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If you suffer from migraines, you will do/try anything to alleviate the pain.  Symptoms can include throbbing pain, nausea and vomiting, light, sound and smell sensitivity and vision problems.  Regardless of your symptom, anyone who has experienced a migraine will agree, they are debilitating.

The role of nutrition in preventing migraines is widely studied.  Many foods, ingredients and nutrients have been associated with migraines and the inclusion or exclusion of these foods can be attractive to those seeking to avoid pharmaceuticals as treatment.

“Trigger foods or foods that have been associated with a cause and effect relationship to migraines include: dairy, chocolate, eggs, wheat, nuts and peanuts, organ meats, smoked or dried fish, citrus fruits, tomatoes, onions, corn, ripe bananas, and dried fruits.   More specifically foods containing tyramine and other biogenic amines (phenylalanine) are directly associated to migraines. Tyramine is formed from the breakdown of protein as food ages. In general the longer a food ages, the higher the amount of tyramine.  Examples of  foods that have high levels are tyramine include: aged cheeses, alcoholic beverages, processed meats and certain beans (fava, broad, garbanzo, lima, pinto).  Specific cheeses that have high levels of tyramine include: Blue, Brie, Cheddar, Feta, Gorgonzola, Mozzarella, Muenster, Parmesan, Swiss and processed cheeses.

Additives and Preservatives: In addition to specific foods, many additives or preservatives in foods are associated with both headaches and migraines.  I recommend you avoid the following list regardless of migraines or not as these additives and preservatives are associated with many health concerns. They include: aspartame, and other artificial sweeteners, (See Ask the RD: Stevia), MSG, sodium nitrates and nitrites, potassium bromides, and artificial food colorings/dyes.

Omega 3’s vs. Omega 6’s: Recent research also suggests that the  reduction of Omega 6 fats in the diet has been associated with a reduction of both headaches and migraines.  Omega 6 fats are prevalent in the US diet.  Sources include: canola, vegetable, corn and soybean oil to name a few.  The role of Omega 6 in migraines appears to be related to arachidonic acid.  This specific Omega 6 fatty acid is a precursor for both prostaglandin E2 (PGE2) and leukotriene B4 (LTB4), levels of which are elevated during migraine attacks.  While NSAIDs (i.e. Advil/Ibuprofen) reduce these levels, the reduction of Omega 6 fats without the need for pharmacotherapy may help to reduce migraines.  The American diet is rich in Omega 6 fats as compared to Omega 3 fats. (See  The Essentials in Your Diet: Omega 3 Fish Oils), therefore including higher levels of Omega 3’s ,anti inflammatory fats,  in comparison to Omega 6 or inflammatory fats is strongly encouraged.  Food rich in Omega 3’s include: fish (specifically deep cold water fish), seeds (i.e. chia and flax), grass fed beef, and walnuts.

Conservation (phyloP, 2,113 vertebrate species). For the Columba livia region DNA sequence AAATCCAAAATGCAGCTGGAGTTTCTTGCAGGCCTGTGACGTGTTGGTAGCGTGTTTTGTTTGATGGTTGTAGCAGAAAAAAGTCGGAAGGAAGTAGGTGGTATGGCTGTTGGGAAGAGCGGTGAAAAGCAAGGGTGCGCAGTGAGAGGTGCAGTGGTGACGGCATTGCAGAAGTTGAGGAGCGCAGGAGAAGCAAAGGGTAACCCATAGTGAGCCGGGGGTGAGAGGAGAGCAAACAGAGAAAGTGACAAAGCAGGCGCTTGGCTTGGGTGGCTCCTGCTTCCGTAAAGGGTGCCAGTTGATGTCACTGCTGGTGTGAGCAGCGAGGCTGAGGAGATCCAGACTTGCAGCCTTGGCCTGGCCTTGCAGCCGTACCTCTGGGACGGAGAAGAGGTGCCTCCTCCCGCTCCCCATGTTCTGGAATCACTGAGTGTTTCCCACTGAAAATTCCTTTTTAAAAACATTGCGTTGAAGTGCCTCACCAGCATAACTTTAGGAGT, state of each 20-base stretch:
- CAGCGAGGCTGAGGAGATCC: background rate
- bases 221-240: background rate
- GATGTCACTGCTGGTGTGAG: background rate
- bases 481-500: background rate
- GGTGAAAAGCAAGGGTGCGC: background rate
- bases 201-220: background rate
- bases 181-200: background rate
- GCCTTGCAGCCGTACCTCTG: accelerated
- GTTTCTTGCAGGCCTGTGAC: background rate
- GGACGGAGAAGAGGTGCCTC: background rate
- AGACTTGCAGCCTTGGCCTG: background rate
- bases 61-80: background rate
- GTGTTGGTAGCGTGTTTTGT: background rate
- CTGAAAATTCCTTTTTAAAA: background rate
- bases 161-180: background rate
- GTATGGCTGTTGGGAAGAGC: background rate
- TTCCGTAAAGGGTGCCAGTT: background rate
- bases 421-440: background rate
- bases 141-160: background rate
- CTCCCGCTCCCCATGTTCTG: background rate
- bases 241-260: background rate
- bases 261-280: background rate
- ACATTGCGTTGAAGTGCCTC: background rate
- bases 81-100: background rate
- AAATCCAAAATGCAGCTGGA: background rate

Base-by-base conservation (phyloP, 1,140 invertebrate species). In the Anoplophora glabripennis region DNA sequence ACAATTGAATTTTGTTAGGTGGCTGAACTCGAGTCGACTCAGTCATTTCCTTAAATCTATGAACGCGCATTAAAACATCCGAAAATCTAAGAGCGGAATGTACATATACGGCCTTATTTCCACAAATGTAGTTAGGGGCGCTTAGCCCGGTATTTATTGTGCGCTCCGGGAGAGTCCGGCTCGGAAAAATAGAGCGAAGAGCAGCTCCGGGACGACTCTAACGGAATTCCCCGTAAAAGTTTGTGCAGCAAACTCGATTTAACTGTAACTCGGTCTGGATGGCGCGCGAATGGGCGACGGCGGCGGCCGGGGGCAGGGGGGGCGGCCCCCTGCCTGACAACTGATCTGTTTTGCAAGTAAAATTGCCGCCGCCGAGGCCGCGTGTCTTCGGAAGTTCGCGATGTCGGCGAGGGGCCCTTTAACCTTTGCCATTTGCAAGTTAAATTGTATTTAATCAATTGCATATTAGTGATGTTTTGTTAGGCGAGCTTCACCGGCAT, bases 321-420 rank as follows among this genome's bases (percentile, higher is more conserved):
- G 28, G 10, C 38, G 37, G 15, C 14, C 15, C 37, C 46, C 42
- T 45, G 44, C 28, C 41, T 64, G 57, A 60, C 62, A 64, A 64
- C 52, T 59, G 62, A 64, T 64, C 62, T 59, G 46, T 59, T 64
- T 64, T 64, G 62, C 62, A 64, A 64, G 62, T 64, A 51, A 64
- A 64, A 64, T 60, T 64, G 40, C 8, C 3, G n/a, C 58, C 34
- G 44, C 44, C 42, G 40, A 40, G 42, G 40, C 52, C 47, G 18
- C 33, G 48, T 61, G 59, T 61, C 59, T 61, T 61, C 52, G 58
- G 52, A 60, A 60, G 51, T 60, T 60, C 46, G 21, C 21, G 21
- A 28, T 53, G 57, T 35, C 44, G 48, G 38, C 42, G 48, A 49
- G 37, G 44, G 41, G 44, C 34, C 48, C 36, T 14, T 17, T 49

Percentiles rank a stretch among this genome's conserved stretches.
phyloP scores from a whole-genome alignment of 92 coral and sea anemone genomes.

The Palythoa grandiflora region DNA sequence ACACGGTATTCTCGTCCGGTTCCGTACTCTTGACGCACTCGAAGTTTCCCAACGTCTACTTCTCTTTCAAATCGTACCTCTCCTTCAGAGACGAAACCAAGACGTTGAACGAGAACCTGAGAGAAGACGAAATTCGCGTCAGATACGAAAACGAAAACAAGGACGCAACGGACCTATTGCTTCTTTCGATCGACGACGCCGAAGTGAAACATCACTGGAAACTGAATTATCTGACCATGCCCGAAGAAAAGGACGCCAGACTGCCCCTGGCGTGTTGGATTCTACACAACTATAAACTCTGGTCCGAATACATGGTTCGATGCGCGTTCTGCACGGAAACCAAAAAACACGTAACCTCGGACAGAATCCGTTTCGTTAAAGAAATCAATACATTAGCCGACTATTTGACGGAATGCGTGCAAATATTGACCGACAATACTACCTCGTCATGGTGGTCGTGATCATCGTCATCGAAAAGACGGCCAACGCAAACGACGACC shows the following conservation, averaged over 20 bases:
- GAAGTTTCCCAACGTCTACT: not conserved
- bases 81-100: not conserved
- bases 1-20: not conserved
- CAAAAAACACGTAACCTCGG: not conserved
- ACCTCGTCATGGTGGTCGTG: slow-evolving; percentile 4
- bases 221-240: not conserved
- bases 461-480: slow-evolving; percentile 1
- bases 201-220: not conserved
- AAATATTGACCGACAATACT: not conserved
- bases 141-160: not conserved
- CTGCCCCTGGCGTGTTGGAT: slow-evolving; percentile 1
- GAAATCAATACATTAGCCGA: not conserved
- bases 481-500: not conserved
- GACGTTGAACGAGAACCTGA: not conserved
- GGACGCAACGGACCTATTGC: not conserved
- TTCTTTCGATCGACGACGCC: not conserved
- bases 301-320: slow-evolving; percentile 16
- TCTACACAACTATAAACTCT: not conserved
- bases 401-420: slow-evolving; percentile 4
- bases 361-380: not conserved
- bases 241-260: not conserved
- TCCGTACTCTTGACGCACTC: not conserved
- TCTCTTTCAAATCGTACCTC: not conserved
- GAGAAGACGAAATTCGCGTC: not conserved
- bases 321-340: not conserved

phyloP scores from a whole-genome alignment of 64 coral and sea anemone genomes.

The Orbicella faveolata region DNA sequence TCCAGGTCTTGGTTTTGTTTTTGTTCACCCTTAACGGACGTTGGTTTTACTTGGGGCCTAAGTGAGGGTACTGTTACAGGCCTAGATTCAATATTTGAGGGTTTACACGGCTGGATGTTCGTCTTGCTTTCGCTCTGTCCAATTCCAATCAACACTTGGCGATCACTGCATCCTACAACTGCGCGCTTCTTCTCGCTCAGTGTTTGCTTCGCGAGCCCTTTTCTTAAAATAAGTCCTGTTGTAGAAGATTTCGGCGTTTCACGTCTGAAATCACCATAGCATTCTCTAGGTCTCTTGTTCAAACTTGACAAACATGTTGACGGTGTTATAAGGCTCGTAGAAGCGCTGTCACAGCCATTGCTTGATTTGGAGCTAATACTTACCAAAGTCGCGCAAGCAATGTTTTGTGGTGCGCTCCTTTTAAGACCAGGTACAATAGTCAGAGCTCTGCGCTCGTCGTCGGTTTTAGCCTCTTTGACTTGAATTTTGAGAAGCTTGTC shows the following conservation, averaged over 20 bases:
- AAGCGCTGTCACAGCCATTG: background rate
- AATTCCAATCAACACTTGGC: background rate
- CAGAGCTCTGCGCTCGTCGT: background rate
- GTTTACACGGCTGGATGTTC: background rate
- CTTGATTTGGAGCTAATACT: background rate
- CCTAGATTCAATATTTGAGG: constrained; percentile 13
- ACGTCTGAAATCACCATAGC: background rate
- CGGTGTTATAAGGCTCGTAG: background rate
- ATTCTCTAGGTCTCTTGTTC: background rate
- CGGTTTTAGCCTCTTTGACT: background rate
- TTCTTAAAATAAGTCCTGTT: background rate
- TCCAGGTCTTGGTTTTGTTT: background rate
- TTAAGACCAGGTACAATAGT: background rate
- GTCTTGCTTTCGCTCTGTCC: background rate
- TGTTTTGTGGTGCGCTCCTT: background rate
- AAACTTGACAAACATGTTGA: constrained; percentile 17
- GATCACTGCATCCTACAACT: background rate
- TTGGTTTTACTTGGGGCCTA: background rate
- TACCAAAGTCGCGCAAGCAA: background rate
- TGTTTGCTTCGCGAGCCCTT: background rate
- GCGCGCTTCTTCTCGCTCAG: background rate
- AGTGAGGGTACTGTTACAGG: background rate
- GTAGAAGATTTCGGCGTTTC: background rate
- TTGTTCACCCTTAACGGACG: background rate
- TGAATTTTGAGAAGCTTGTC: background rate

Magnesium: Magnesium deficiency is the number one nutrient deficiency in the US.  It is estimated that up to 75% of the population may be deficient and one known symptom related to deficiency is headaches and migraines.  Menstrual migraines are most strongly associated with a magnesium deficiency.  The addition of magnesium supplementation or the inclusion of magnesium rich foods can prevent deficiency and limit symptoms associated with deficiency. Note: Many foods rich in magnesium (nuts, peanuts, wheat products) are also on the “trigger” food list, thus magnesium supplementation or green leafy vegetables rich in magnesium may be the better source.

Caffeine: Caffeine is a molecule that blocks receptors of adenosine, a nervous system chemical that causes physiological effects to take place. Adenosine is responsible for the dilation of blood vessels in the brain. Caffeine competes with adenosine at the receptor site causing the blood vessels to then constrict, alleviating migraines and headaches.  There is conflicting information regarding caffeine and headaches.  Some research suggests that caffeine can be a “trigger” while other research recommends the inclusion of caffeine to alleviate headaches/migraines.  Caffeine “withdrawal”  appears to trigger headaches and it is often abated by coffee drinking, however high daily use may contribute to resistant headaches and migraines.

Vitamin B2 (Riboflavin)There are studies that have found significant reductions in headache frequency and headache days with pharmacologic doses (400 mg/day) of riboflavin. Ironically many foods that are rich in riboflavin are also on the “trigger foods” list.   Foods that rich in riboflavin include: yogurt, spinach, mushrooms, almonds, eggs, grass fed cows milk.  Supplementation of Vitamin B2 is easy and often the recommended dose above can be found in a good quality multivitamin.

Those interested in researching the association of specific foods or additives that may “trigger” their migraines are encouraged to go on an exclusion diet and see if the migraines lessen or cease. While diet has a strong cause and effect relationship to migraines, migraines can also be associated with hormonal changes or imbalances.  If you suspect your migraines are associated with a hormone imbalance  talk to your physician and consider testing your hormone levels.

Copyright © Jaime Coffey Martinez, Nutrition CPR, LLC

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